The Executive Office for Weed and Seed (EOWS) within the Office of Justice Programs is responsible for overall program policy, coordination, and development. EOWS also serves to enhance the law enforcement and prosecution coordination among Federal, State, and local agencies, and coordinates with other cooperating programs and agencies such as Ameri-Corps, Empowerment Zones/Enterprise Communities, and the Comprehensive Communities Program.
Microloans. The U.S. Small Business Administration administers a microloan program for business start-up. As part of the revitalization effort, it’s possible to cultivate potential entrepreneurs who live right in the neighborhood.
For this you should a major community engagement campaign. People have to be told and shown that law enforcement is strong enough to protect them from retaliation if they report suspicious activities and people.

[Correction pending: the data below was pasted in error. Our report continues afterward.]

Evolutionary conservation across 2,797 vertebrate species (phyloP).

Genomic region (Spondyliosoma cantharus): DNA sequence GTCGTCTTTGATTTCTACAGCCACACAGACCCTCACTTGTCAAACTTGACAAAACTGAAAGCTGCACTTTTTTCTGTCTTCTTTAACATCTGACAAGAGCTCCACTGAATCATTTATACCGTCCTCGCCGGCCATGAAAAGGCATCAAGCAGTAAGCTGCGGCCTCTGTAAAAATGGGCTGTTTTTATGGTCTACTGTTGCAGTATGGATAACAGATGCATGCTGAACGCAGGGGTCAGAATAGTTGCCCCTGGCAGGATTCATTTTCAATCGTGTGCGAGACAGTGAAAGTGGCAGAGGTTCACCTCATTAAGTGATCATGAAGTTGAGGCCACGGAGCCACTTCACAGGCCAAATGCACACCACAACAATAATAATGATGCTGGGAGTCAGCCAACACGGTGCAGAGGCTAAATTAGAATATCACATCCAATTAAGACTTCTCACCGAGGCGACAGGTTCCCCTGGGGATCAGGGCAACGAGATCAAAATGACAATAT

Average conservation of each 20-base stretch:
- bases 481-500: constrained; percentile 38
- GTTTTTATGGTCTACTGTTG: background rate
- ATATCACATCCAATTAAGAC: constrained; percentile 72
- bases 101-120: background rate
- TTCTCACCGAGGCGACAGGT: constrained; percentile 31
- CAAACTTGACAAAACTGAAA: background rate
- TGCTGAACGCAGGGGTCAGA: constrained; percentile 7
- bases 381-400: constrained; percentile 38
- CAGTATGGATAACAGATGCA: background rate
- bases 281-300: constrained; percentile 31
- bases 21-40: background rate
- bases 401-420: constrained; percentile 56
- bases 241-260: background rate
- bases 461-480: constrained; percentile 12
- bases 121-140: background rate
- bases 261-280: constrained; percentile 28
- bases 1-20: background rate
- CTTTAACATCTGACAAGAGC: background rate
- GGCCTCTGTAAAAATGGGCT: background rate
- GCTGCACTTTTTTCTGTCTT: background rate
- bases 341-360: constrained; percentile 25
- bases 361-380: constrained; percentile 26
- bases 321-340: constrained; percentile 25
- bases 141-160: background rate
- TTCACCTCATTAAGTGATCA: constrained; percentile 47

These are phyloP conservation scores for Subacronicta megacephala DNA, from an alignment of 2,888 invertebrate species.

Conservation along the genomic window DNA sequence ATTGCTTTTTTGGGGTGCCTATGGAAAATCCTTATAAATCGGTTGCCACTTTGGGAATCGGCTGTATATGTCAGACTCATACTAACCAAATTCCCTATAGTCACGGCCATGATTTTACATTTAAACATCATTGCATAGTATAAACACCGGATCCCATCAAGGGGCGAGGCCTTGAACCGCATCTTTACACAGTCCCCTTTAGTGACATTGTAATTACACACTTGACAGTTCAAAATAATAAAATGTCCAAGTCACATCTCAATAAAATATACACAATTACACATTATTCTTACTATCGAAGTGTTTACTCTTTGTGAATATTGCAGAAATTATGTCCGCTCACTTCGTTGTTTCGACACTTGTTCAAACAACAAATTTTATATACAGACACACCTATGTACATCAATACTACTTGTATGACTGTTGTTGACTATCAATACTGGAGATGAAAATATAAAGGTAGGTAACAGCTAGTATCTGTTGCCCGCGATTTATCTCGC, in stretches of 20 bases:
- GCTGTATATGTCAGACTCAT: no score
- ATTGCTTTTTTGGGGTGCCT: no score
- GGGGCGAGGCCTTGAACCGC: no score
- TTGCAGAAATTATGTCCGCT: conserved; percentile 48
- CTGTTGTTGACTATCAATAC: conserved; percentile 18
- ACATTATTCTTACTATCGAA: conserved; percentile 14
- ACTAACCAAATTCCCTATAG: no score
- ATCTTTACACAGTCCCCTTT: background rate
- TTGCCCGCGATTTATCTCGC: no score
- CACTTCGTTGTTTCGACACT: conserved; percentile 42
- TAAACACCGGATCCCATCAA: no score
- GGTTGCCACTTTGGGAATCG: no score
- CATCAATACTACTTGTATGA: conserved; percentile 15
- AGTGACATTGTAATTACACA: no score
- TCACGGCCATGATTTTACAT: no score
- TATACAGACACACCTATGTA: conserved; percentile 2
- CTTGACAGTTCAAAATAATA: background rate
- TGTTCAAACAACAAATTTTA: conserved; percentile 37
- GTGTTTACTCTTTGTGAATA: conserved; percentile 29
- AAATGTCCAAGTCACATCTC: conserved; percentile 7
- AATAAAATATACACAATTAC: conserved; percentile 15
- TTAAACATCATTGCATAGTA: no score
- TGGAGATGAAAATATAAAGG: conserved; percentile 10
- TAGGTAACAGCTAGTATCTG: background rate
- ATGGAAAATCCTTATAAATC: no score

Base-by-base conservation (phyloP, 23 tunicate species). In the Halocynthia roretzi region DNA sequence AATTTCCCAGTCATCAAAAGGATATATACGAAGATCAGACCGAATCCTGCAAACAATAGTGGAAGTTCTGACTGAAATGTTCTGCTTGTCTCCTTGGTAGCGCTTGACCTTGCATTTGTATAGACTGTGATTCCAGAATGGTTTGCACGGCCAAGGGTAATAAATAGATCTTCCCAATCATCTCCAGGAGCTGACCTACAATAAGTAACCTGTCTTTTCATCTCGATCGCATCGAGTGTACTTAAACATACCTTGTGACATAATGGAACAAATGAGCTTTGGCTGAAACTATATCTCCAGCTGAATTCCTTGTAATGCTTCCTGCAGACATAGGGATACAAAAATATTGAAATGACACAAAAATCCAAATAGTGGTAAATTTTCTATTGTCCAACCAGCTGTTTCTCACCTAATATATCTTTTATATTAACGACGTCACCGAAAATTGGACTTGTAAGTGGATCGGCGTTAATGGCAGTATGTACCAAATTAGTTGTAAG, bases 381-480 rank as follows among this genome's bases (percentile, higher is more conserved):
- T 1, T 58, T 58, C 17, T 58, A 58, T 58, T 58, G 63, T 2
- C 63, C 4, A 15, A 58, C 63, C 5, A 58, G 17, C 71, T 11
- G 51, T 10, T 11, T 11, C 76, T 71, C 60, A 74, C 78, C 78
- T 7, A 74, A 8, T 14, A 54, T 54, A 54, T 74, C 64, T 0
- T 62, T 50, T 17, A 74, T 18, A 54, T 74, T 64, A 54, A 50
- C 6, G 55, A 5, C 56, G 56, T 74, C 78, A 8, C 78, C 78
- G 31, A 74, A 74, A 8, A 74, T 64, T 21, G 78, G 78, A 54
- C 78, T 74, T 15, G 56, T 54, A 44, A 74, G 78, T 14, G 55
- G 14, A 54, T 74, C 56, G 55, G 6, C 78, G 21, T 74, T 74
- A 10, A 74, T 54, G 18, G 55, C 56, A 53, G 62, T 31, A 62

Since this is a community development website, let’s point you toward the pages that might be very relevant and helpful for a community trying to address their drug, alcohol, gun, violence, and unemployed ex-offender issues.
Keys to Success with a Program Based on the Weed and Seed Idea
Law enforcement is typically better funded than social services, but if law enforcement officials dominate the program, they may not make the right decisions about the social and community work needed.
Results will take time. The Weed and Seed program was a five-year program, after which sites “graduated” but still received a reduced level of help.
We think you still could imitate the structure, described in detail in this publication on the Weed and Seed strategy, to some extent at the local level, although your hard-pressed law enforcement agencies may or may not be able to obtain extra attention from the Department of Justice for drug, gun, and other federal law violations. We turn now to how you would organize such a program.
Look beyond the obvious places for partners too. How about the local library, training providers, arts organizations and individual artists, musicians, drug counseling, drug courts, religious orders or non-profits providing options for prostitutes, employment programs that really work, entrepreneurship support projects, healthy corner store or food initiatives happening in your community, and so forth.